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Terrorism (n): The unlawful use or threatened use of force or violence by a person or an organized group against people or property with the intention of intimidating or coercing societies or governments, often for ideological or political reasons.
The American Heritage Dictionary, 4th Edition
Nowadays, the fear arises not from the potential deployment of a nuclear bomb by another nation, but by non-governmental terrorists groups. The importance of conflict between states has declined, and the role of nonstate actors, especially transnational terrorist organizations, has grown in the 21st century. For many citizens of the United States, the fear of a nuclear attack by the Soviet Union has been replaced by the nightmare of a terrorist attack involving biological, chemical, or nuclear weapons.
Terrorist groups do not participate or sign international treaties and are not bound by international law. Many groups also utilize suicide tactics, which renders many traditional forms of arms control obselete.
"A terrorist said at one time: You have to be vigilant, you have to be correct all of the time. We only have to be successful once. We only have to be successful one time and there is mass destruction. You have to be successful all of the time. The terrorists have the upper hand. We have to maintain a constant vigilance and its extremely difficult in a nation as large as the United States. We're about the largest of the free nations and its very difficult to protect ourselves." - listen
Mr. Barry Zimmerman, Author of Killer Germs
A New Breed
In the past terrorist and insurgent groups have considered the use of WMDs to be detrimental to their long-term political goals. Nowadays, the "new breed" of terrorists have no reservations in inflicting mass casualties. According to terrorism expert Walter Laquer, "The state of affairs is different with regard to terrorists of the lunatic fringe, certain religious fanatics, and terrorist groups that are not interested in negotiations, but want to destroy the enemy."
We [al Qaeda] don't consider it a crime if we tried to have nuclear, chemical, biological weapons
Osama bin Laden, Newsweek, 1999
Inter-relationship with al Qaeda and: Does al Qaeda Possess Nuclear Weapons?
In 1996, Osama bin Laden, a key member of al Qaeda, reportedly purchased 20 tactical nuclear weapons (also known as "suitcase nukes") from the Chechen mafia. Others sources mention that al Qaeda purchased tactical nuclear weapons from Ukraine, but this allegation was denied by Ukranian and Russian officials, who declared that all nuclear weapons were removed from Ukraine in 1996 and there were no weapons to sell. According to Paul Williams, journalist and former FBI consultant, there are Soviet-made tactical nukes around various locations in the US which were smuggled in using existing drug-smuggling routes. Since the 2002 invasion of Afghanistan, production of highly-refined "Number 4" heroin in Afghanistan has not ceased. In fact, Afghanistan continues to produce and export a majority of the world's supply of heroin, which in turn funds terrorist activities. Supposedly, Osama bin Laden used profits from the heroin trade to purchase Soviet tactical nuclear weapons. Osama bin Laden's possesion of nuclear weapons was acknowledged by Yossef Bodansky, head of the Congressional Task Force on Terrorism and Unconventional Warfare, in Washington D.C. to a congressional committee in 1998.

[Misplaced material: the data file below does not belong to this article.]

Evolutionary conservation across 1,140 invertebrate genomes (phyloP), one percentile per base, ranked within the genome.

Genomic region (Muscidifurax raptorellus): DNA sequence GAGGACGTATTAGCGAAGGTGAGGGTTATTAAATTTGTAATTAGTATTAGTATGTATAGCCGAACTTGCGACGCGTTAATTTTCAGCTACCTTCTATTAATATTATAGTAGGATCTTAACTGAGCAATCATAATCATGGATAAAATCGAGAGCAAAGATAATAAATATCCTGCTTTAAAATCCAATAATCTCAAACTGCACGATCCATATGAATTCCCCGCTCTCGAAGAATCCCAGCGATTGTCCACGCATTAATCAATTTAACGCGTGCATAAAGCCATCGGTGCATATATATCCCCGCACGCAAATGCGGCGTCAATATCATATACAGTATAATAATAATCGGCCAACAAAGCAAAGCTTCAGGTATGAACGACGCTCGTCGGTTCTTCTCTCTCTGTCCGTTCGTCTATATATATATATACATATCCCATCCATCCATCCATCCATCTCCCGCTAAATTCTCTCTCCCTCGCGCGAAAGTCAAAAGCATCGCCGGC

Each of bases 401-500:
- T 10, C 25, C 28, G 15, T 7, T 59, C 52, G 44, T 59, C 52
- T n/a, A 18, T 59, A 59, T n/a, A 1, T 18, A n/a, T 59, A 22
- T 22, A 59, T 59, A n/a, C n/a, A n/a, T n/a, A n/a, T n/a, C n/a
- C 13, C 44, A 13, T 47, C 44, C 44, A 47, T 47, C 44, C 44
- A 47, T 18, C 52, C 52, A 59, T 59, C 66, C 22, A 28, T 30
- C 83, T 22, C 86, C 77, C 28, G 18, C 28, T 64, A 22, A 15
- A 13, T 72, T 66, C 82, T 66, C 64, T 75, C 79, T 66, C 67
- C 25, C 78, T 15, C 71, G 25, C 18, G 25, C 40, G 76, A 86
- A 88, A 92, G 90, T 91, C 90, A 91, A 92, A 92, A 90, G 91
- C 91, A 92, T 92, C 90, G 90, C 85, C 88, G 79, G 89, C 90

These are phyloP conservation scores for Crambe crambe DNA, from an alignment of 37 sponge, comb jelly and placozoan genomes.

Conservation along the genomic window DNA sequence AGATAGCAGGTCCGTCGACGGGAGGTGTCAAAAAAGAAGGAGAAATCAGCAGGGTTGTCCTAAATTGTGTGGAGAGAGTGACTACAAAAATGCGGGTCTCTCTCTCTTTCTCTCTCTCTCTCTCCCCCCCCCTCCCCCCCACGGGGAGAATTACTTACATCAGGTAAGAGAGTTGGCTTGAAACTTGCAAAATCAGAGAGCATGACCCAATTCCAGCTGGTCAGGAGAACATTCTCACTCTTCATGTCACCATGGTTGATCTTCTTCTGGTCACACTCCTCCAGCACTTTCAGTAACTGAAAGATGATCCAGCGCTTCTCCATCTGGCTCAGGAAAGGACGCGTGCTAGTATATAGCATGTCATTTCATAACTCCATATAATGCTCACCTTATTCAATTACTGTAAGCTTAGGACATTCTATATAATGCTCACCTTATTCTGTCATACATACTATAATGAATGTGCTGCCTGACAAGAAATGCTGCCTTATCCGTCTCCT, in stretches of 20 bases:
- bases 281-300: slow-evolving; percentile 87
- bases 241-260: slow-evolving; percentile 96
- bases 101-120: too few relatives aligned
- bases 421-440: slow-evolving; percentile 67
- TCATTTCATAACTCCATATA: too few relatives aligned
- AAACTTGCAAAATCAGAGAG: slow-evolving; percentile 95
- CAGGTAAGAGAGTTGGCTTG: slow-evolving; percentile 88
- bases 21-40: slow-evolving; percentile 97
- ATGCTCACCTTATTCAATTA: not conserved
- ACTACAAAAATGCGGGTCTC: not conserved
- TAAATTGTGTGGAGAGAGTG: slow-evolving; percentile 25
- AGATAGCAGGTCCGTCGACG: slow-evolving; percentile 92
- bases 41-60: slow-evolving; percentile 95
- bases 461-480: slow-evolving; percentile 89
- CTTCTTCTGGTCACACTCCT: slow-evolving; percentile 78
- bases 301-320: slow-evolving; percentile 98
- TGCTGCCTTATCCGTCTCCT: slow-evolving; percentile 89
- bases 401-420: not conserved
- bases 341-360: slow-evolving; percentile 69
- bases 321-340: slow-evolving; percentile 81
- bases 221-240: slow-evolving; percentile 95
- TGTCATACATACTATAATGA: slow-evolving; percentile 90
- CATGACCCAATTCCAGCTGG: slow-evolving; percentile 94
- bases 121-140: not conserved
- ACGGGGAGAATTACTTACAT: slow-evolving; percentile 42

There is no longer much doubt that bin Laden has succeeded in his quest for nuclear suicide bombs.
1995 Tokyo Subway Attack
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On the workday morning of March 20, 1995, five members of the Aum Shinrikyo religious terrorist group released sarin nerve gas throughout the Tokyo subway system. The victims of the attack were carried to over 100 hospitals, where injured people sprawled on the chairs and floors of emergency rooms. When the commotion was over, 12 people had died and more than 5000 were injured. Most people recovered, but some were left with serious, permanent injuries such as blindness.
What is the standard response to a nuclear, biological, or chemical attack?
"...Each one of those incidents are kind of difficult to give generals. Biological agents-It may take up to 72 hours to know that it's actually a biological attack, depending on the agent that's being released. If there is no onebody that is directly initially willing to accept responsibility for the incident, you may or may not know what's going on with it. It may just be a case that you have several people that are sick. Those are the kinds of things that you look for. A responder is looking for multiple patients with like symptoms... In a nucelar attack, obviously there would be widespread devastation from the detonation of a nuclear device. Radiation, that's not something that's going to be readily detected..." - listen
"Across the board if you're equipped to handle that, you suit up and go into the scene and try to mitigate whatever the incident is. The number one priority is life safety-ours and then the civilians that are affected. Then we look at property conservation and incident mitigation..." - listen
Mr. Doug Vorp, Deputy Chief, Plainsboro Fire Company
- Allison, Graham. "How to Stop Nuclear Terror." Foreign Affairs. Vol 83. Jan/Fed 2004. p64. Council on Foreign Relations, Inc.
- Berger, Eric. "Terror targets abound." Houston Chronicle. 29 Sept 2001. 10 Apr 2006. <http://www.chron.com/disp/story.mpl/special/terror/front/1066771.html>
- Levine, Herbert. Chemical & Biological Weapons in Our Times. USA: Franklin Watts, 2000.
- Vorp, Doug. Personal Interview. 5 May 2006.
- Zimmerman, Barry E. Personal interview. 5 May 2006.